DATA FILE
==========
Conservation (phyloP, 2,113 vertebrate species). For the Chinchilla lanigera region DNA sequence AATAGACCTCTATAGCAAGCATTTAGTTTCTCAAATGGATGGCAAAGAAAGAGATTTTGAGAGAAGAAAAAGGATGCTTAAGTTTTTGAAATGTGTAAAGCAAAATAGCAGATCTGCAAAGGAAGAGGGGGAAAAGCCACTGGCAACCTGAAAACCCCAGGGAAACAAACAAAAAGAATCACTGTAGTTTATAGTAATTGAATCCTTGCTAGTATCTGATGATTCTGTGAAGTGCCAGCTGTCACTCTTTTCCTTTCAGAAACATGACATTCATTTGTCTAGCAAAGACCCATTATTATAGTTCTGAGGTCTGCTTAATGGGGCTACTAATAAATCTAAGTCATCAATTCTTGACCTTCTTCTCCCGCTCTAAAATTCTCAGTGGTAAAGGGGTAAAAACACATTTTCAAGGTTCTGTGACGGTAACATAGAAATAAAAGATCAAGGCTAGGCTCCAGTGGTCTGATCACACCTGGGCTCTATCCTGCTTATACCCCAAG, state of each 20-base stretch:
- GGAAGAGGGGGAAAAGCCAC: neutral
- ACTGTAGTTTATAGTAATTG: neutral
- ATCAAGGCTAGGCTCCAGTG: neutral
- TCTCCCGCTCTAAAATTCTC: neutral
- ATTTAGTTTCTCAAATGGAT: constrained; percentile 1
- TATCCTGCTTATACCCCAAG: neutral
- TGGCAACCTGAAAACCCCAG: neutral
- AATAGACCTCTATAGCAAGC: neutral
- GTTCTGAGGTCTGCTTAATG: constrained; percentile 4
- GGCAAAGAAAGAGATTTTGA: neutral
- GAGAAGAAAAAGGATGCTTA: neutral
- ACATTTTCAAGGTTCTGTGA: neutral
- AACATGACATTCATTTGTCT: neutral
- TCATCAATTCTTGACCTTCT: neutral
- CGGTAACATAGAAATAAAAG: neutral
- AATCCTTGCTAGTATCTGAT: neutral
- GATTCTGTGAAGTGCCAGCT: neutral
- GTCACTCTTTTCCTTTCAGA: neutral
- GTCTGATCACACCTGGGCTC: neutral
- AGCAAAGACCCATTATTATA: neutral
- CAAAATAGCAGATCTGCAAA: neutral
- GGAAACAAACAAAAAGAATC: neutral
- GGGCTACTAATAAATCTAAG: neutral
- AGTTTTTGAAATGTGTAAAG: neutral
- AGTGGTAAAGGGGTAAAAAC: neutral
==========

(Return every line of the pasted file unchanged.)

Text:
Conservation (phyloP, 2,113 vertebrate species). For the Chinchilla lanigera region DNA sequence AATAGACCTCTATAGCAAGCATTTAGTTTCTCAAATGGATGGCAAAGAAAGAGATTTTGAGAGAAGAAAAAGGATGCTTAAGTTTTTGAAATGTGTAAAGCAAAATAGCAGATCTGCAAAGGAAGAGGGGGAAAAGCCACTGGCAACCTGAAAACCCCAGGGAAACAAACAAAAAGAATCACTGTAGTTTATAGTAATTGAATCCTTGCTAGTATCTGATGATTCTGTGAAGTGCCAGCTGTCACTCTTTTCCTTTCAGAAACATGACATTCATTTGTCTAGCAAAGACCCATTATTATAGTTCTGAGGTCTGCTTAATGGGGCTACTAATAAATCTAAGTCATCAATTCTTGACCTTCTTCTCCCGCTCTAAAATTCTCAGTGGTAAAGGGGTAAAAACACATTTTCAAGGTTCTGTGACGGTAACATAGAAATAAAAGATCAAGGCTAGGCTCCAGTGGTCTGATCACACCTGGGCTCTATCCTGCTTATACCCCAAG, state of each 20-base stretch:
- GGAAGAGGGGGAAAAGCCAC: neutral
- ACTGTAGTTTATAGTAATTG: neutral
- ATCAAGGCTAGGCTCCAGTG: neutral
- TCTCCCGCTCTAAAATTCTC: neutral
- ATTTAGTTTCTCAAATGGAT: constrained; percentile 1
- TATCCTGCTTATACCCCAAG: neutral
- TGGCAACCTGAAAACCCCAG: neutral
- AATAGACCTCTATAGCAAGC: neutral
- GTTCTGAGGTCTGCTTAATG: constrained; percentile 4
- GGCAAAGAAAGAGATTTTGA: neutral
- GAGAAGAAAAAGGATGCTTA: neutral
- ACATTTTCAAGGTTCTGTGA: neutral
- AACATGACATTCATTTGTCT: neutral
- TCATCAATTCTTGACCTTCT: neutral
- CGGTAACATAGAAATAAAAG: neutral
- AATCCTTGCTAGTATCTGAT: neutral
- GATTCTGTGAAGTGCCAGCT: neutral
- GTCACTCTTTTCCTTTCAGA: neutral
- GTCTGATCACACCTGGGCTC: neutral
- AGCAAAGACCCATTATTATA: neutral
- CAAAATAGCAGATCTGCAAA: neutral
- GGAAACAAACAAAAAGAATC: neutral
- GGGCTACTAATAAATCTAAG: neutral
- AGTTTTTGAAATGTGTAAAG: neutral
- AGTGGTAAAGGGGTAAAAAC: neutral